Depending on your age and other risk factors, your doctor may recommend additional screening tests for conditions such as high blood pressure, diabetes, osteoporosis, colorectal cancer, and heart disease. If you’re female, your doctor may recommend screenings for breast or cervical cancer. For males, screenings for prostate cancer are recommended. Be sure to share with your doctor if you have any personal or family history of certain cancers or diseases, as this may increase your risk.
Do I need to see a specialist?
Usually, your primary care provider will be your first point of contact for your health concerns. While your primary care doctor can address many of your health issues, sometimes you may need the care of a specialist. If there is anything found during your exam that requires a referral to a specialist, or if you need additional help managing your current medical condition(s), your primary care physician (PCP) can explain the next steps in your care plan.
What can I do to prevent a health problem or improve my health?
Aside from treating your health issues, your doctor wants to make sure you have the information you need to improve your health and prevent other problems from occurring. Ask about what changes you should make in your diet, certain physical activities you can participate in, or what habits you should start or stop.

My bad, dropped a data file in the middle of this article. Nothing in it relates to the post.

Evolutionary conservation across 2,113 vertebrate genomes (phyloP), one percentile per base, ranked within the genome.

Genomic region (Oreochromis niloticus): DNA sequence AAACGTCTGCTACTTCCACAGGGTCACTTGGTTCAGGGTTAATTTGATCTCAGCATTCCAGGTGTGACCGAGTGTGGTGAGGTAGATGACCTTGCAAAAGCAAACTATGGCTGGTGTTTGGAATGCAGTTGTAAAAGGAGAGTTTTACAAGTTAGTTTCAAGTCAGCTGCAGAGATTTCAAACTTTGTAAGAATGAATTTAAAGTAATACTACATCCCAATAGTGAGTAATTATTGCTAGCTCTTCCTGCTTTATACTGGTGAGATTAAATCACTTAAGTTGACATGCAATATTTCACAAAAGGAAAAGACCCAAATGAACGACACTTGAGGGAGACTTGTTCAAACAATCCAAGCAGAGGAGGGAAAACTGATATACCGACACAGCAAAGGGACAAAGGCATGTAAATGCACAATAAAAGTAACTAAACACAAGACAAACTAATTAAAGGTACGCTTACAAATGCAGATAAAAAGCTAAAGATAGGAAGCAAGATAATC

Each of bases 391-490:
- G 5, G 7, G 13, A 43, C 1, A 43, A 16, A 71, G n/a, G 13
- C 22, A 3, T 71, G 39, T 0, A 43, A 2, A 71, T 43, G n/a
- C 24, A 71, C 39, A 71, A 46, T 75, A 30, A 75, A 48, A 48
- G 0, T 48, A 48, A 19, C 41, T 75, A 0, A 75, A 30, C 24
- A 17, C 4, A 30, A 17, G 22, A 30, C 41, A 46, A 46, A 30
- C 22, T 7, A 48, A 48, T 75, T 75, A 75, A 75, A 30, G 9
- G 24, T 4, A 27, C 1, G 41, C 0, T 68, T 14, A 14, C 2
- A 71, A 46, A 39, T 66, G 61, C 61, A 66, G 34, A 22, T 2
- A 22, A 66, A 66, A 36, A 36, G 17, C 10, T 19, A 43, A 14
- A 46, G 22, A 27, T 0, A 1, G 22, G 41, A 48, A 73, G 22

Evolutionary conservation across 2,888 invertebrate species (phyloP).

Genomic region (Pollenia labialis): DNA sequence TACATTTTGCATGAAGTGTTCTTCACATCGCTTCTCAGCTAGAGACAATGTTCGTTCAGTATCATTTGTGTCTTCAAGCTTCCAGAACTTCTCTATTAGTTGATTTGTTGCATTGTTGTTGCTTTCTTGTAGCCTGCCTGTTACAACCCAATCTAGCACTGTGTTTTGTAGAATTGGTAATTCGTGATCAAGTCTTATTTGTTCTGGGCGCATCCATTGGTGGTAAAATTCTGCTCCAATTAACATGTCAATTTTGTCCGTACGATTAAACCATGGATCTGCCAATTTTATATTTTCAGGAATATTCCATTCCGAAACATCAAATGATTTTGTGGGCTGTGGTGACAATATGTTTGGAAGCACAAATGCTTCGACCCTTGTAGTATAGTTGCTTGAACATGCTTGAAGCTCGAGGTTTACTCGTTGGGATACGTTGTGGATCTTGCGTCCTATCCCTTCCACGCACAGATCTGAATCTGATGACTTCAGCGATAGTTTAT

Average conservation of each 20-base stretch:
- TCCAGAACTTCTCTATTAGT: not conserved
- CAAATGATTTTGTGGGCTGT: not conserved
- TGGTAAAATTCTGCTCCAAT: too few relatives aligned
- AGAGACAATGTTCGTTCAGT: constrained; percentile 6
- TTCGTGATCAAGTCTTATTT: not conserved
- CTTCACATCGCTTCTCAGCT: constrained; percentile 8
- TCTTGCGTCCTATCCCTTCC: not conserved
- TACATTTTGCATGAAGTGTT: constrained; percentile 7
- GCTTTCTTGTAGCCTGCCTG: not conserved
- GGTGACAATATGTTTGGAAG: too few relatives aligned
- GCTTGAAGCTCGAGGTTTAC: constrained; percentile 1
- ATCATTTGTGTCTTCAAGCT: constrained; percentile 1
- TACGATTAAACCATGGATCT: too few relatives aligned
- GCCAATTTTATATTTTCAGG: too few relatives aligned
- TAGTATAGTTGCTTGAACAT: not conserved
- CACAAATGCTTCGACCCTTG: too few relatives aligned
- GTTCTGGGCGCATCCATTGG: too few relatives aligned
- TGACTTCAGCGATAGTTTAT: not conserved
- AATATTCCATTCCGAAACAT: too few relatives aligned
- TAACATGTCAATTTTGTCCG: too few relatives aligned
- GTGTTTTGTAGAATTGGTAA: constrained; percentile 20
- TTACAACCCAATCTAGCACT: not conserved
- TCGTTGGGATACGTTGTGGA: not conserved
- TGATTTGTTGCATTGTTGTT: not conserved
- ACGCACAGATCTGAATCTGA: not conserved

Will I need a follow-up exam sooner than one year?
Ask your doctor’s opinion on the best follow-up schedule for you. Based on your current health or risk factors, your doctor may want to see you sooner or more frequently than once a year. Also, be sure to ask what you should do in the event of having a sudden illness or symptoms. Your primary care provider may be able to see you for urgent visits, allowing you to avoid the emergency room for minor illnesses.
It’s easy to forget what you wanted to discuss with your doctor by the time you get into the office, so come prepared. Be sure to write down any questions you may have and list them in order of what’s important to you. When you see the doctor, take notes and ask follow-up questions to make sure you understand everything that’s being discussed. If you need more information, ask your provider where you can getadditional resources. Remember that your annual physical is an opportunity for you and your primary care provider to create a plan to improve your health and wellness.